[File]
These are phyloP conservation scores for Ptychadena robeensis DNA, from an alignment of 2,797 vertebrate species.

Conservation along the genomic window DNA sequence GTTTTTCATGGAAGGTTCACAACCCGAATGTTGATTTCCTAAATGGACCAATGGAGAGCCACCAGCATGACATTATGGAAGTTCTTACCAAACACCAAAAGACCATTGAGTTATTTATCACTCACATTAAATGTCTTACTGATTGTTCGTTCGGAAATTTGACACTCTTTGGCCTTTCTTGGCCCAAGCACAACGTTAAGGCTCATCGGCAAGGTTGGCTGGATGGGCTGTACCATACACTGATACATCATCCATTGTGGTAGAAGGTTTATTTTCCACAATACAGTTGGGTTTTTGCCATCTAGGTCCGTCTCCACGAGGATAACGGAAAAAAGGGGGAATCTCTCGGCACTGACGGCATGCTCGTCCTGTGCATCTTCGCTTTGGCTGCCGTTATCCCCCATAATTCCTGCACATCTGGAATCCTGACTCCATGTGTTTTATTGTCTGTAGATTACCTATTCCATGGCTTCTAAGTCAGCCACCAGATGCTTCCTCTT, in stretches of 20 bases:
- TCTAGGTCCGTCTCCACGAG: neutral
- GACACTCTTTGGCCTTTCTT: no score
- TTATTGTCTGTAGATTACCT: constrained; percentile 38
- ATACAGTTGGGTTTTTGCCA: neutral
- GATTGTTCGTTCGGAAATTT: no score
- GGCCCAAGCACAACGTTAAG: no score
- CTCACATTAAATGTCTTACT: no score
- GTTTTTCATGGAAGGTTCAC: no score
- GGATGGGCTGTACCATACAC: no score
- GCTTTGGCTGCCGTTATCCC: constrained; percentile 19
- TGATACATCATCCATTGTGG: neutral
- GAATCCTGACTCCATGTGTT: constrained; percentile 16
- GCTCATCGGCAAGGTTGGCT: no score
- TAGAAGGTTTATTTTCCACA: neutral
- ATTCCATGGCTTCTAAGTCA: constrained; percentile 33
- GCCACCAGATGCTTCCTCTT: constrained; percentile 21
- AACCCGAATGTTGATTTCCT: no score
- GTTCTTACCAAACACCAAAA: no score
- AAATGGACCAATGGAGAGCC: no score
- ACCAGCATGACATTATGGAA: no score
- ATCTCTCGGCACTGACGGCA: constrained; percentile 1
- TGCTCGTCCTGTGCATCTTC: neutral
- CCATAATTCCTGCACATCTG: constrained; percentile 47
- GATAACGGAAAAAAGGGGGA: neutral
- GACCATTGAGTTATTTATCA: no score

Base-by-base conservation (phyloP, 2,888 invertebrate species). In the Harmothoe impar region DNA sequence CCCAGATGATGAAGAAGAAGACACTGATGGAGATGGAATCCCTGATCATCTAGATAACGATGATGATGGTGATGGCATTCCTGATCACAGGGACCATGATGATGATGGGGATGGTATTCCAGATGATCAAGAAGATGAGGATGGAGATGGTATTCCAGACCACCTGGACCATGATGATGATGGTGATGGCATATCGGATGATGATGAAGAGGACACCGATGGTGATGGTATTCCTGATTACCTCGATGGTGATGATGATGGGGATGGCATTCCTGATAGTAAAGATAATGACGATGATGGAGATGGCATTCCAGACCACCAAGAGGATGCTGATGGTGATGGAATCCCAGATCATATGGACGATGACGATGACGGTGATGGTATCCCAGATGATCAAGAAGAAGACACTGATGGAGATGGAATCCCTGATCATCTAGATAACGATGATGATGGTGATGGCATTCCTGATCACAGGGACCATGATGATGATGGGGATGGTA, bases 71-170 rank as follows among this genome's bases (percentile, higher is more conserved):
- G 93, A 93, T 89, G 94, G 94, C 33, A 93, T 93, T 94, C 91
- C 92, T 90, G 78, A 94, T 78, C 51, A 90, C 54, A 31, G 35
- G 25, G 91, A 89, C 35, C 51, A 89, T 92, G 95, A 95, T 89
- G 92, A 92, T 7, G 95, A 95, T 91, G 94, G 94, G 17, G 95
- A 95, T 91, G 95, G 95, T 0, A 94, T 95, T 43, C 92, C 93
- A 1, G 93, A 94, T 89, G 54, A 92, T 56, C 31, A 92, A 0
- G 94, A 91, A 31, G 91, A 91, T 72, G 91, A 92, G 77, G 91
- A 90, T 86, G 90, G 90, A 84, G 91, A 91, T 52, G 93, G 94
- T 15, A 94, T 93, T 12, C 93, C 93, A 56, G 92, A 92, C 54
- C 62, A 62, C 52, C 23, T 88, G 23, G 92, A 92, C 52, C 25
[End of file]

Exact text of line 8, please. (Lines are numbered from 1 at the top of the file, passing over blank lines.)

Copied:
- GGCCCAAGCACAACGTTAAG: no score